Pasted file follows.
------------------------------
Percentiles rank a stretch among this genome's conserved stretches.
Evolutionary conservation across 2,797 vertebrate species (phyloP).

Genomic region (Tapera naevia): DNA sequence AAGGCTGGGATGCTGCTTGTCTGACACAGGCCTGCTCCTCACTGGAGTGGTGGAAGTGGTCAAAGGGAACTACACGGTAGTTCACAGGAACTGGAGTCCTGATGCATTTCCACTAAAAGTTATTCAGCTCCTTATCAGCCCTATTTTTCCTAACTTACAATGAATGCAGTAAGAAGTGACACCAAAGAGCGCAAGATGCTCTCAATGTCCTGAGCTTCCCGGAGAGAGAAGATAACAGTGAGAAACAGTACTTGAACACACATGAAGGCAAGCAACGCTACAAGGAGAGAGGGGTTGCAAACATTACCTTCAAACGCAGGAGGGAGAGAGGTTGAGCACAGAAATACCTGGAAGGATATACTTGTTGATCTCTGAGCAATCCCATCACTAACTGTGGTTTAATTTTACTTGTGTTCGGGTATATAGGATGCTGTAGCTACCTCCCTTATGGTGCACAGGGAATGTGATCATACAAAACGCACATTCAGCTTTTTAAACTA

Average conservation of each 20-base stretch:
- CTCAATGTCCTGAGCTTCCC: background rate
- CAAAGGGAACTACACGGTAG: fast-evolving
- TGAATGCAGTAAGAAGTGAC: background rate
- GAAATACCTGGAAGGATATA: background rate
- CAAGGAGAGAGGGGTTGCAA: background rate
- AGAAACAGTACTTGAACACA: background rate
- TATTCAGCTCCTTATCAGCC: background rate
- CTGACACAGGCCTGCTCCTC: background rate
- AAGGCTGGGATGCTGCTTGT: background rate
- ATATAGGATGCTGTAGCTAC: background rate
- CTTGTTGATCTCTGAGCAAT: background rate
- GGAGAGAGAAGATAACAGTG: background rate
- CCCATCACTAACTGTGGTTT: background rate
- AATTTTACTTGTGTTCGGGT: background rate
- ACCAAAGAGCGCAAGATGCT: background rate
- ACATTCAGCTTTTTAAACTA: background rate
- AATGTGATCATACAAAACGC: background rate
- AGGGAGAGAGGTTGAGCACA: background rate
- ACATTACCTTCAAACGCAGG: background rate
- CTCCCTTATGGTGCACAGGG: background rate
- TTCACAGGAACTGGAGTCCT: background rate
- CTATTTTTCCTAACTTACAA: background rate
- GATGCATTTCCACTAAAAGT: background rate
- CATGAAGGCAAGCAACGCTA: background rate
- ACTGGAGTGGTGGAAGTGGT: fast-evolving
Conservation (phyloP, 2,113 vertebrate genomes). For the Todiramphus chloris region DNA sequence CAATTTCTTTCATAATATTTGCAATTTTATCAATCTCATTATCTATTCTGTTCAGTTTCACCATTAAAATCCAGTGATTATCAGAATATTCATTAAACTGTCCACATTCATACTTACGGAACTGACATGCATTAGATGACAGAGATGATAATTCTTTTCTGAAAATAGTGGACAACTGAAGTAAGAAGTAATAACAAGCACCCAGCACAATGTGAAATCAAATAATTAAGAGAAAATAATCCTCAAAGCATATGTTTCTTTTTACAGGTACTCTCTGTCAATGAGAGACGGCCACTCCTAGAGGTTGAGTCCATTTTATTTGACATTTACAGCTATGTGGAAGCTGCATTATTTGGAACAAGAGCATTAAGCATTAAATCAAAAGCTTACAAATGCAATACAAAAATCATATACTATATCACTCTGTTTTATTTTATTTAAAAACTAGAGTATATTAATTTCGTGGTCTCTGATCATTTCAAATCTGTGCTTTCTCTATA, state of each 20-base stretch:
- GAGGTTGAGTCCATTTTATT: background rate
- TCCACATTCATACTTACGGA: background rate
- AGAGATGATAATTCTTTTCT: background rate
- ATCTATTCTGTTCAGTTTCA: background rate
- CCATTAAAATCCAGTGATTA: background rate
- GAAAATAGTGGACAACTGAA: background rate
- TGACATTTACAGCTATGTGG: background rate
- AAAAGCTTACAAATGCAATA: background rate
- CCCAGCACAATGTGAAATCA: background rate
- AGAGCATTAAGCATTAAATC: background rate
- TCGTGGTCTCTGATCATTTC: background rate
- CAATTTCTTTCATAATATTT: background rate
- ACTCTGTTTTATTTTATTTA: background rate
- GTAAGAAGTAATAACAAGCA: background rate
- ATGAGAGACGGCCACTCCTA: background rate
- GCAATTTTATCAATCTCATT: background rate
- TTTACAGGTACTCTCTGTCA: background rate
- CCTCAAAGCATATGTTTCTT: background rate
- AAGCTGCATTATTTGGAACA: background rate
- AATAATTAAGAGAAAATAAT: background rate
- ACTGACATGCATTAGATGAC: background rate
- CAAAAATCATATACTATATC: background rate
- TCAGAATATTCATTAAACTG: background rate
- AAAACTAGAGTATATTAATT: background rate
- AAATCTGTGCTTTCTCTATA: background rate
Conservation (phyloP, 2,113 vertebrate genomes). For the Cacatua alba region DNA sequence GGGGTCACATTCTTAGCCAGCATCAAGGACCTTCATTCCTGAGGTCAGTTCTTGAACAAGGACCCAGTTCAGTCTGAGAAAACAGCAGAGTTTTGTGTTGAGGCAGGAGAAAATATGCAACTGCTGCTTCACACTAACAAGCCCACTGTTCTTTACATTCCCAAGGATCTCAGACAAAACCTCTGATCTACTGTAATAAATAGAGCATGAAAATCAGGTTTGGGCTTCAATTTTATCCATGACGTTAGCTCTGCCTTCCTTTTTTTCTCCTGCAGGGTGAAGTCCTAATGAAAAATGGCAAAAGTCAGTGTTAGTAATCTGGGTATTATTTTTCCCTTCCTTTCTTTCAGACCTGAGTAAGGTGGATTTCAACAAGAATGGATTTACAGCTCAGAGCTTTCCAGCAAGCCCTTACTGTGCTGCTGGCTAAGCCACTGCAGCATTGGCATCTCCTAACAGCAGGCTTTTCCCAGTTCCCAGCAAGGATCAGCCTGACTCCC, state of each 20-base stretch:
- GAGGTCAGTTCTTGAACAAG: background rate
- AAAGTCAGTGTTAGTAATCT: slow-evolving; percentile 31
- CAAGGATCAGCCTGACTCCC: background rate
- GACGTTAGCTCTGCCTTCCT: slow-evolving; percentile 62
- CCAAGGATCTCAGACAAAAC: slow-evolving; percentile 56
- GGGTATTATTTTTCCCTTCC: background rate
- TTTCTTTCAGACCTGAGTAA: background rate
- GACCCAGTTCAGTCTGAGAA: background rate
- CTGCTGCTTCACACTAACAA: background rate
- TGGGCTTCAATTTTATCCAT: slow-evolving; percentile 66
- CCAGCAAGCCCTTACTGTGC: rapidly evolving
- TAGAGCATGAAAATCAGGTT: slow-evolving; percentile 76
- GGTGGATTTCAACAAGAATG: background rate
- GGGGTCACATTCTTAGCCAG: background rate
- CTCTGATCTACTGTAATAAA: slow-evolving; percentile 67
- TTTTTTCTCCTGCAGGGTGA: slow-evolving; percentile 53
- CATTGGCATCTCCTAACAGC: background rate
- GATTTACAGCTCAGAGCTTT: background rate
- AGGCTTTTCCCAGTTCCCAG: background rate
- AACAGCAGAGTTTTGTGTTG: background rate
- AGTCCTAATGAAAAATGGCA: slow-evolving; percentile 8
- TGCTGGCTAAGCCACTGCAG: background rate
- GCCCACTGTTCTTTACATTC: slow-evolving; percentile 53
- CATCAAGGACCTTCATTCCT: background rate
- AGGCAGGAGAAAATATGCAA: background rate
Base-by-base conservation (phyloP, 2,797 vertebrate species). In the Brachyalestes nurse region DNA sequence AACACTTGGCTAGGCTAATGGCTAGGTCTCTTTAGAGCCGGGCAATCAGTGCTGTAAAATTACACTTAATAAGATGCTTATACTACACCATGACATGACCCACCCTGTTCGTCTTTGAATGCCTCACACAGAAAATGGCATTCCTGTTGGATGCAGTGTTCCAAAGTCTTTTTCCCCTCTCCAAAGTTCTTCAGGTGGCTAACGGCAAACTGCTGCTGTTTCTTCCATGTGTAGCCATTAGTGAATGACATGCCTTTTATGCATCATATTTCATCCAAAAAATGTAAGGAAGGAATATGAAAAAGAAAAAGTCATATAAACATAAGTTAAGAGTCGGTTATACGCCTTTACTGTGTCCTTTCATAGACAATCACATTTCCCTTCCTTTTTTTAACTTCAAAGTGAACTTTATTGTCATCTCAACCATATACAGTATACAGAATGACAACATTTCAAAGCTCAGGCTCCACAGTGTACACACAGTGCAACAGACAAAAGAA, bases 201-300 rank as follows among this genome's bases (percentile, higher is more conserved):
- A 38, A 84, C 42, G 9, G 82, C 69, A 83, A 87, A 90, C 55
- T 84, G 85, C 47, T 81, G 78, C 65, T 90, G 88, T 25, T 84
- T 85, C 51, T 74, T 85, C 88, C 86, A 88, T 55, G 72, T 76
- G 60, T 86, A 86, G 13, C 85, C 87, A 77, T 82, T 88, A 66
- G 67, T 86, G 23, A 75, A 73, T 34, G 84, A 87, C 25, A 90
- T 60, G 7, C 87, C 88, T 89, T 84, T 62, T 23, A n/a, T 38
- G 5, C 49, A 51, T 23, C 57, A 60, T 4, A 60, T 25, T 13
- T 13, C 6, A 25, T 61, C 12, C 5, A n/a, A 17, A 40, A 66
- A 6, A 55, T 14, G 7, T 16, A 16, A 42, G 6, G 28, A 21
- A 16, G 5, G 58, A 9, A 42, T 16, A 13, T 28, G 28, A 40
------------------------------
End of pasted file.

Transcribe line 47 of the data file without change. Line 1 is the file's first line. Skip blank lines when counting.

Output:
- TTTACAGGTACTCTCTGTCA: background rate